Abba thought it was all about money. The MC in Cabaret sang that ‘money makes the world go around’. And Der Spiegel poses the key question on its front page this week: money rules the world… but who rules money?

At least this question reminds us that, despite the technology that now drives financial transactions across the world, it is still real people who are responsible (a) for the system we accept, and (b) the values that shape our acceptance of that system.
It seems to me that this is actually the bit of reconnection that needs to be made today. Politicians seem to think that more of the same systems that have created our current distress will get us out of the mess we are now in. Where, we ask, is the political or economic imagination – the vision of an economic system that puts people back at the heart of the enterprise? Where is the vision that re-grasps the only dynamic that can ever have integrity: that money exists for people and not people for money? Which is subject and which is object?

These questions might be inevitable and acute right now, but they are not new. Jesus quietly slipped in the notion that if we want to know where your values really lie (and what really drives you and your choices, etc) we’ll need to see your bank statement. Heart and money lie closely together – at least for those who have money to love.
So, Spiegel‘s front-cover question is a deeper one than it appears. Markets do not drive the world, money does not behave as if personified, the economy cannot be ascribed personality or moral competence. People make systems, people are driven by values and assumptions about what (and who) matters (even if there is a discrepancy between what they think and what the evidence suggests), and people decide on the ends the systems are intended to achieve – and in whose interests.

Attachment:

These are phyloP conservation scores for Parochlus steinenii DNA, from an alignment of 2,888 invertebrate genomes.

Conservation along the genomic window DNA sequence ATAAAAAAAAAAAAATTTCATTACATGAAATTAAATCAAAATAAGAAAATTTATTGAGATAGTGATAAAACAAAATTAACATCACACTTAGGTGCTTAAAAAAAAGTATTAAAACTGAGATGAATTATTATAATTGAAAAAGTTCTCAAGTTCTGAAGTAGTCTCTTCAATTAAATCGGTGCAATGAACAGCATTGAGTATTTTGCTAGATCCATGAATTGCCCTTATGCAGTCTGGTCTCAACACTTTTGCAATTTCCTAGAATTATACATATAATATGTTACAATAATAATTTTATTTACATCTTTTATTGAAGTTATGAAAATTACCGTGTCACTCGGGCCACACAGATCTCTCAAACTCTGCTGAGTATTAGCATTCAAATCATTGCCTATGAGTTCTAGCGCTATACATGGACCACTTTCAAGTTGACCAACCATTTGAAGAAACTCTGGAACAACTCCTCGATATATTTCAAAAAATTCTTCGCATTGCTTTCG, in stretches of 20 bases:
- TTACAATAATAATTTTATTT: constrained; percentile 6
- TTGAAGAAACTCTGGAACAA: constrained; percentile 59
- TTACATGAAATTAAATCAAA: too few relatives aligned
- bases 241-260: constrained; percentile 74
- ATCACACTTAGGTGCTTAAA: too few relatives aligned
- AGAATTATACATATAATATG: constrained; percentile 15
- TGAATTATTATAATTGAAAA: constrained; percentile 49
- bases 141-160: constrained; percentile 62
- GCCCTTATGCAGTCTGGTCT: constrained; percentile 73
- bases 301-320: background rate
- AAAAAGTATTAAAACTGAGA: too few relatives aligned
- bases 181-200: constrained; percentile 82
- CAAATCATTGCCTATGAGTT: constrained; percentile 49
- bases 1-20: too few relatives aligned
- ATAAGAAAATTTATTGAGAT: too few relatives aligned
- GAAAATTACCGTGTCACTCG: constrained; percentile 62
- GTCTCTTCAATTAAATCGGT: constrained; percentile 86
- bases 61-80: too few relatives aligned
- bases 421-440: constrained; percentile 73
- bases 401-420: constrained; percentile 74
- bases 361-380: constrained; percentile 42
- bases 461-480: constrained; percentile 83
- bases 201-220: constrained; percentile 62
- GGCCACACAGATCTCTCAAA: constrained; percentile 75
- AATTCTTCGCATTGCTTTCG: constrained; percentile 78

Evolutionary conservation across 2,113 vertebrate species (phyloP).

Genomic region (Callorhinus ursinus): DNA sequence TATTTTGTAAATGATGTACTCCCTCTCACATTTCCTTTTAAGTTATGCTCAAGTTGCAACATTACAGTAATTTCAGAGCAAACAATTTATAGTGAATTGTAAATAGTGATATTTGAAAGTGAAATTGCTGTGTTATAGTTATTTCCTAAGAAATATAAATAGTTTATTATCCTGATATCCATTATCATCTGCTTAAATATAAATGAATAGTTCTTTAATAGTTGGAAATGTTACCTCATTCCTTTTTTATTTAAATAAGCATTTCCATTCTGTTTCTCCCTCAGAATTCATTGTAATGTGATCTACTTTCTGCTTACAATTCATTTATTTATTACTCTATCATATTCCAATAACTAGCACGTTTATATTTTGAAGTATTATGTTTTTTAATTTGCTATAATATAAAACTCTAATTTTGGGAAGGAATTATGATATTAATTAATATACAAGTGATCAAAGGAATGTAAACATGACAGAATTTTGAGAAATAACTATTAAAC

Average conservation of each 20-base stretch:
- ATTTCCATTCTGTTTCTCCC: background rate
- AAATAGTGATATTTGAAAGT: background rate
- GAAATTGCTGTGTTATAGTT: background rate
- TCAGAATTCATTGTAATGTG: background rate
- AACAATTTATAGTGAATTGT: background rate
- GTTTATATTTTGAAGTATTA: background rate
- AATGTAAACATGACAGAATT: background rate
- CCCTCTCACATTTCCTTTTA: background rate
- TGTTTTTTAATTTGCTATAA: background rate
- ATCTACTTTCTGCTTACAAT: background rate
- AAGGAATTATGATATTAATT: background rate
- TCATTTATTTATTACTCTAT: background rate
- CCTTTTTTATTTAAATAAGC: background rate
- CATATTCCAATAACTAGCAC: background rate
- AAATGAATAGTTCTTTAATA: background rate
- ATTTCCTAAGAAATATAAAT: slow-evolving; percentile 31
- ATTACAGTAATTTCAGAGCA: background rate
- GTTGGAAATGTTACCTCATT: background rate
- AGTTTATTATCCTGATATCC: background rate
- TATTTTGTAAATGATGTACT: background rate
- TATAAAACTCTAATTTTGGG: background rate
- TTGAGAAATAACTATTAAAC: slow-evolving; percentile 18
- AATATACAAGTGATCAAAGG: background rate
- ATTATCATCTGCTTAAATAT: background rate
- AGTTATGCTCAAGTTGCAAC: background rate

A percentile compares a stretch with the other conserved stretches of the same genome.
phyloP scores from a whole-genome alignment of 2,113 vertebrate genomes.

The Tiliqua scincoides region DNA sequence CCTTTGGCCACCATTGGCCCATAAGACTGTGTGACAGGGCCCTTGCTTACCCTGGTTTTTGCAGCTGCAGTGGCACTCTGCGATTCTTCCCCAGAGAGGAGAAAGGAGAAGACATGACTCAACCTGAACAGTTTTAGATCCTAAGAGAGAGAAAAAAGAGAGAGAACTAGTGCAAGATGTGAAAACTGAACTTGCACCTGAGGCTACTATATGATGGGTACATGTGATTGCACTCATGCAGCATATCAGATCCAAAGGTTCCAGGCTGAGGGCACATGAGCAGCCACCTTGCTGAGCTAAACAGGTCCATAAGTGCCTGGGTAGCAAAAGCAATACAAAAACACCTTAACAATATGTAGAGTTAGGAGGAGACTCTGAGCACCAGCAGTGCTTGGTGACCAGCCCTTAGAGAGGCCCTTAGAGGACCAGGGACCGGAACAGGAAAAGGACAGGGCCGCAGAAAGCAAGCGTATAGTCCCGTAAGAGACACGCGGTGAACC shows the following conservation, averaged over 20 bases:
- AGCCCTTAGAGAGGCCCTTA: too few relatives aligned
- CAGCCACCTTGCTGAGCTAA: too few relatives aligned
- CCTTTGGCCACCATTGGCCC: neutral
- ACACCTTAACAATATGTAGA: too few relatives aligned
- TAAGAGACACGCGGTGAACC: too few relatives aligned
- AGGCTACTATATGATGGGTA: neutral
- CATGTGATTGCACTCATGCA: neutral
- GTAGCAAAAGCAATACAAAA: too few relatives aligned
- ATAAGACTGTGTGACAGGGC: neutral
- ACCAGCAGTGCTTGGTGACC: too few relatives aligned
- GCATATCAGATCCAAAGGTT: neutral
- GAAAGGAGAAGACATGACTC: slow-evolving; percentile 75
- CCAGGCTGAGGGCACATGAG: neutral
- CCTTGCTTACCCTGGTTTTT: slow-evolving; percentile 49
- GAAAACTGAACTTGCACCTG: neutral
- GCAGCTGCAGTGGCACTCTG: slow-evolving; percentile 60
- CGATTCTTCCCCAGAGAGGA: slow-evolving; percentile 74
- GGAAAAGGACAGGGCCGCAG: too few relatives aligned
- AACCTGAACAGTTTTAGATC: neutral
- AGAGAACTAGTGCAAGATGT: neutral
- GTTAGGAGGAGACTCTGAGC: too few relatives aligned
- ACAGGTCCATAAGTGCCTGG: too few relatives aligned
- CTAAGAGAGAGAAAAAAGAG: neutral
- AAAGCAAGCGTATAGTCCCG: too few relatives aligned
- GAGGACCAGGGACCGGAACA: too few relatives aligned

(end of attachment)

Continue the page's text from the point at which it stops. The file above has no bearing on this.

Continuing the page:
I have made the mistake of reporting here that our clergy conference at Swanwick featured (among other things) a last-night Singalongamammamia. It was screamingly funny, but I was mortified that I was the only bishop in there for the film and the subsequent bop. All dignity lost, I have to confess that it was brilliant to sing and dance with our brilliant clergy and laugh like drains at the rubbish script and rubbish Abba lyrics. (Try singing them…)

Then I started getting comments on here. Here’s a couple:

At the Rochester Diocesan Conference in January we too had the Mama Mia experience and I agree , great silly fun. Is it evolving into part of the C of E Liturgy?

I think Dancing Queen probably won’t be helpful in some of our Anglican Communion debates – and Money, Money, Money hurts too much. But, I have a dream sounds pretty prophetic to me!

As a Licensed Reader I could make a case for Take a chance on me being an homage to Pascal’s wager but I leave the theology of Gimme Gimme Gimme ( a man after midnight) to those above my paygrade.